• Although Ned Zed's "machinery gun" was more like a Thompson sub-machine gun than a gatling gun, which makes it still fit into this trope.
      • The writers may well have been aware that these devices were around, albeit in primitive form, and that was the point.
    • It could be taken as Steampunk.
  • And Starring: With Comet.
  • And the Adventure Continues: The final episode, written under the assumption that there would be a second season, becomes this as Brisco and Bowler ride off after promising the President they'd be back in action after a "brief hiatus".
  • Angry Guard Dog: The jail dog in "The Orb Scholar" who has the keys to the cells clipped to his collar.
  • Arc Words: "The Coming Thing"
  • Artificial Limbs: Frenchie Bearpeaux has a bear paw for a hand because he got his hand caught in a Bear Trap meant for Brisco County Sr.
  • Artistic License – History: Of all the historic liberties the show takes with its time period, the biggest is probably in "Baby Makes Three" where Brisco, Bowler, Dixie, and Whip have to look after a kidnapped Chinese baby who's the rightful emperor of China. Of course, no Chinese emperor was born in 1894. The actual emperor of the time had reigned since 1875. The next (and last) Chinese emperor was born in 1906.
  • A-Team Firing: From most of the bad guys, and from Brisco, whenever the plot requires that the bad guys get away in the first act.
  • Awesome McCoolname: "This here's Utah Johnny Montana. It used to be Utah John Cougar Montana but he dropped the Cougar 'cause he thought it was pretentious." (And he's from Idaho.)
  • Badass Biker: A whole gang of them, really (yes, this is still largely a Western show...largely).
  • Bank Toaster: The episode "Crystal Hawkes" features a scene where Brisco steps into a bank offering a free branding iron to anyone opening a new account.
  • Bears Are Bad News: In "Hard Rock," Brisco and Bowler wind up trapped in a cave. Before they can blast their way out, they have to fend off one angry bear.
  • Because Destiny Says So: Many Orb episodes have someone tell Brisco that he has a destiny to fulfill.
  • Being Good Sucks: In "Hard Rock," Sheriff Viva recognizes Hondo as a criminal, but can't arrest him since no one can prove he's broken any laws that are "on the books."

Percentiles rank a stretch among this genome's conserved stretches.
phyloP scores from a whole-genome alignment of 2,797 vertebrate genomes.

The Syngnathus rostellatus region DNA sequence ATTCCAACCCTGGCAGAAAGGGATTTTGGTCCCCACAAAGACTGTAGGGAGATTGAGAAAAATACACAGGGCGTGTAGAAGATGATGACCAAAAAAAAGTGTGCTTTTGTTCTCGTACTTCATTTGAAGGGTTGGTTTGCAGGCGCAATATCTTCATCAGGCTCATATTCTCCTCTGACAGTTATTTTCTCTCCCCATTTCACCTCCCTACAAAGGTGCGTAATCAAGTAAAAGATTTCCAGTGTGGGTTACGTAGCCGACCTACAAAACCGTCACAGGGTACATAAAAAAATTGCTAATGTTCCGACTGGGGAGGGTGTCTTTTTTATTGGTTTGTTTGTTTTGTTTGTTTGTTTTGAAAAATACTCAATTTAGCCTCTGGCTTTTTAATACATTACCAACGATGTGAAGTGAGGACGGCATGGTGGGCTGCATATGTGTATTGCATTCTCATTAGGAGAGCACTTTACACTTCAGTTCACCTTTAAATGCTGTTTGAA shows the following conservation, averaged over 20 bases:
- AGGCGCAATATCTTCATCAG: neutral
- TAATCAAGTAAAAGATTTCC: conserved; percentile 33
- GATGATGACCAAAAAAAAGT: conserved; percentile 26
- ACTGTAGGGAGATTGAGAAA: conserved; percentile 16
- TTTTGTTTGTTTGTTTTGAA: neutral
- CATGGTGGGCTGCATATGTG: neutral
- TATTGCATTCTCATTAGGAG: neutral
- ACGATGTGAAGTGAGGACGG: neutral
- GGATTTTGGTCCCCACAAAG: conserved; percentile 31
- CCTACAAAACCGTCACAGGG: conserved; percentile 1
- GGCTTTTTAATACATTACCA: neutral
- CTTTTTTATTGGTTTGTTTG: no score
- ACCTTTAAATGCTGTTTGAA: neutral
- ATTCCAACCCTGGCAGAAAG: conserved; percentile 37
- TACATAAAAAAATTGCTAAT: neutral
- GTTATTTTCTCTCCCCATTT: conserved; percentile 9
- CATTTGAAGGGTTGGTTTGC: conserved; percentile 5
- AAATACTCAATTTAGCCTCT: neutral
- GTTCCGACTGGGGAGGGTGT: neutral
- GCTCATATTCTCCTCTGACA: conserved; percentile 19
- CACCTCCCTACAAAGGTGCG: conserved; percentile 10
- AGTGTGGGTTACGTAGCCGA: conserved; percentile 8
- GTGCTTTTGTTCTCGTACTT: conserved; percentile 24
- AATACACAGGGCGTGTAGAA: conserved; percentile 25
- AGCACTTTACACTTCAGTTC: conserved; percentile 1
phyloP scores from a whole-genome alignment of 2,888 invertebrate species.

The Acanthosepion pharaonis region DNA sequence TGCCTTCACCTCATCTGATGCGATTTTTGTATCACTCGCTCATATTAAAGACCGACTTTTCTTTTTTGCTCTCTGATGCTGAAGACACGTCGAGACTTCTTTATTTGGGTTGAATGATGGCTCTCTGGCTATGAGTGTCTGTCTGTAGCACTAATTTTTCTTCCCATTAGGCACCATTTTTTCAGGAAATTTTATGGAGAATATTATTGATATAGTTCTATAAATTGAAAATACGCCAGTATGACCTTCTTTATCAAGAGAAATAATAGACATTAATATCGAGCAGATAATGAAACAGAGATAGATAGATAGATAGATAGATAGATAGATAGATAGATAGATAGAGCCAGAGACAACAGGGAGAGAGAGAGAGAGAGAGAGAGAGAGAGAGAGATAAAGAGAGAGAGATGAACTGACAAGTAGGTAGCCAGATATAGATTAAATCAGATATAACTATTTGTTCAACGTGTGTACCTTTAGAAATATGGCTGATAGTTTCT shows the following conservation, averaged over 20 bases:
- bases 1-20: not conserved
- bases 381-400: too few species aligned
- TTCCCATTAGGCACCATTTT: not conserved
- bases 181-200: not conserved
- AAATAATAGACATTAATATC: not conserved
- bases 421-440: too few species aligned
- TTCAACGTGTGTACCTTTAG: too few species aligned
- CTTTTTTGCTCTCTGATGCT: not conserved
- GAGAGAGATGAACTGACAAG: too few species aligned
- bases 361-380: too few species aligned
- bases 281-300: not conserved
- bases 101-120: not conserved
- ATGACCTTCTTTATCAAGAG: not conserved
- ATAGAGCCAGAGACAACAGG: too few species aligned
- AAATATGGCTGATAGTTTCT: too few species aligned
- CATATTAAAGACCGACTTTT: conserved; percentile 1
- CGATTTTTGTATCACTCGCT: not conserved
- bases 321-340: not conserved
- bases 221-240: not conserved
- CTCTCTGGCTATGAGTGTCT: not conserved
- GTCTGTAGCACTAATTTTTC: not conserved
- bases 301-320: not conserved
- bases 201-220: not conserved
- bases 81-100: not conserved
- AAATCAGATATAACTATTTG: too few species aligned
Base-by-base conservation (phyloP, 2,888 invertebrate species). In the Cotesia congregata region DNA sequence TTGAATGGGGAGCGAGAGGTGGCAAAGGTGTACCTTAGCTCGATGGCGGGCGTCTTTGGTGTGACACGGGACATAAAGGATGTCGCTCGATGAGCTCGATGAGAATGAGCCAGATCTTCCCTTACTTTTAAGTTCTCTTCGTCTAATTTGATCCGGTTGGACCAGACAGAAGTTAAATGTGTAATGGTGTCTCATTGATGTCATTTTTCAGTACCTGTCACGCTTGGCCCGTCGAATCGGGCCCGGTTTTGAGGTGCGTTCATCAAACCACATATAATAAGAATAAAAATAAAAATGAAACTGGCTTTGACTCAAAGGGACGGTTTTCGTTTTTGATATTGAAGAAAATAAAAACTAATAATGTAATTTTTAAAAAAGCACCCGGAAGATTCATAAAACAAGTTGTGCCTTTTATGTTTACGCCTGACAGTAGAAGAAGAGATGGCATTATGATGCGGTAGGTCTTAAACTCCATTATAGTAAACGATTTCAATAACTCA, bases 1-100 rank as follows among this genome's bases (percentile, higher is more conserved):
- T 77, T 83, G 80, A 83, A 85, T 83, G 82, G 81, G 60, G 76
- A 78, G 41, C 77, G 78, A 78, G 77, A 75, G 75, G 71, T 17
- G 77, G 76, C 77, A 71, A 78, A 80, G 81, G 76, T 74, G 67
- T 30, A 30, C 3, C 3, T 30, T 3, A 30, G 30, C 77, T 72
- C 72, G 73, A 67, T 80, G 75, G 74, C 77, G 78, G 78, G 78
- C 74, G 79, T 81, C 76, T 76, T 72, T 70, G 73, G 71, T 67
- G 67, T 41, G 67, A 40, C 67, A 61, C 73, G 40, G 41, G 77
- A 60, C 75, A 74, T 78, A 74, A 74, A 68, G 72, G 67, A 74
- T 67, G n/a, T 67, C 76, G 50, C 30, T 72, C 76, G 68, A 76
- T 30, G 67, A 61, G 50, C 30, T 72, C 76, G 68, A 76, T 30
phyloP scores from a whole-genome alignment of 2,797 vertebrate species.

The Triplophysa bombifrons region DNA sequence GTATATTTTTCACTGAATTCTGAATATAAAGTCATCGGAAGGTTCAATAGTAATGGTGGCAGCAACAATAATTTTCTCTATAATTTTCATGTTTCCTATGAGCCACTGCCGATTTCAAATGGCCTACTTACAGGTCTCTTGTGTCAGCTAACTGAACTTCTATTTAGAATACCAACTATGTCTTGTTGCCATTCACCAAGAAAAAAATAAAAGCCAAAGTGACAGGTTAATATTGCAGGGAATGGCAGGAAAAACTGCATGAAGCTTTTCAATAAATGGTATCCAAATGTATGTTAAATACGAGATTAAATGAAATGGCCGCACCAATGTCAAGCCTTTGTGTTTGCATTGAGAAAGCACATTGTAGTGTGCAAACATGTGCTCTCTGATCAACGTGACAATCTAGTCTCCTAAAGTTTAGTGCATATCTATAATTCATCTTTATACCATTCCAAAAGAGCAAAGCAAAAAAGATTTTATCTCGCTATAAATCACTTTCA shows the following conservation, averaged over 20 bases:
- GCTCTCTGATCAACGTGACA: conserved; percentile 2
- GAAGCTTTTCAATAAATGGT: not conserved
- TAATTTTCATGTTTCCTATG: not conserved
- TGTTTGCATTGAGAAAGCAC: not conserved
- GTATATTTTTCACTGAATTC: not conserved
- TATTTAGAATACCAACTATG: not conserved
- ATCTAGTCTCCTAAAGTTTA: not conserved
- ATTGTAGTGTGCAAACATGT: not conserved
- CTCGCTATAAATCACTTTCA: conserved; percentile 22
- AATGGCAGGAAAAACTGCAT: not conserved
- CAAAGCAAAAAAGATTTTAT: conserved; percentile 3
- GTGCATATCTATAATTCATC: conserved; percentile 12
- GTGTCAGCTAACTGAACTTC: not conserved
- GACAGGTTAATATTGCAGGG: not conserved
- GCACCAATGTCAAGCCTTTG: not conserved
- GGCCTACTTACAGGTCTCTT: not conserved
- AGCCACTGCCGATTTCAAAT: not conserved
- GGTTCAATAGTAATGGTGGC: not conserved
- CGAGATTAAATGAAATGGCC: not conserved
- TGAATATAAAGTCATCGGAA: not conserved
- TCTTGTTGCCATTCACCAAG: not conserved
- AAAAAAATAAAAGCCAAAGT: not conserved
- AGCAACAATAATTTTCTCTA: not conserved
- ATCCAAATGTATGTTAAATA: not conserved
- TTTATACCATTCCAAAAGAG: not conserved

• Berserk Button: Subverted. Supposedly, Pete Hutter will flip his shit if you touch his gun. In practice, every time someone does (even if it's a repeat offender like Brisco), he's so shocked that he'll stand there, gibbering that they "touched his piece", for several minutes, giving the would-be victim plenty of time to get rid of it, compelling Pete to waste his time finding it.
  • Betty and Veronica: Amanda Wickwire and Dixie Cousins, at least in the pilot. Amanda's the law-abiding Nice Girl looking after her eccentric father, while Dixie is the sultry singer with taste in outlaws.
  • Big Eater: Sheriff Aaron Viva. He's later shown BRUTALLY winning a pie-eating contest.
    Sheriff Viva: Uh, Miss Raymond? Any chance we can get something to gnaw on?
    Lenore Raymond: Of course, Sheriff. What'll ya have?
    Sheriff Viva: Four chicken-fried steaks, two top sirloins, six baked potatoes, a loaf of bread, a stick of butter...ahhh pound of tapioca and ahhh gallon of buttermilk. Mister County, you want anything?
    Brisco: Uh, no thanks.
  • Big Fancy House: Bowler, much to Socrates and Brisco's surprise; apparently they thought he was stuffing his mattress with those big bucks he was making as a bounty hunter. He even has a cabinet full of top-of-the-line crystal, which he asserts he will make Socrates pay for in full if there's so much as a chip in it. So it's unfortunate that the reason they're even having the conversation is because Socrates has managed to acquire a Psycho Ex-Girlfriend in record time, and needs a place to hide out.
  • Big, Screwed-Up Family: The Swill Brothers and their extended family:
    Gil Swill: You remember our cousin Ed?
    Bill Swill: The one who married Aunt Merriam?
    Phil Swill: I thought he married his mother.
    Bill Swill: That's what I said.
    Gil Swill: Until recently, Ed was one of the Army's top test drivers. The man is fearless.
    Phil Swill: You have to be fearless to marry your mother.
  • Blasting It Out of Their Hands: Brisco, in a showdown, actually manages to put a bullet through his opponent's barrel and into the chamber, causing it to explode.
  • Book Dumb: Bowler may be slow on intellectual matters, but he's quite brilliant when it comes to tracking fugitives.
  • Boom Town: No Man's Land, a boom town with a population made entirely of women.
  • Bounty Hunter: Aside from Brisco and Bowler, many other bounty hunters also appear in the show. Most notably in the episode "Bounty Hunters Convention".
  • Butt-Monkey
    • When at odds with Brisco, Bowler tends to wind up as this.
    • Socrates fits this category to a tee.
  • Card Sharp: Played to the hilt in one episode where Brisco is in a poker game and both he and his opponent are cheating extensively. At one point Brisco even reaches down to pet a dog and pulls an ace from its collar. Even the cigarette girl is in on it. Even more fun is that despite Brisco's obsession with the "coming thing," he's relying on classic low-tech cheating while the other guy has all kinds of steampunk gadgets to help him. Though Brisco's opponent has a hand of five kings, he concedes defeat to Brisco's five aces:
    "Ya cheated me fair and square!"
  • The Casino: One of Brisco's cases involves him and his crew busting up a riverboat casino owned by one of Bly's gang.
  • Chained to a Railway: In the pilot episode, Brisco and Lord Bowler are tied to the railway tracks by the John Bly Gang.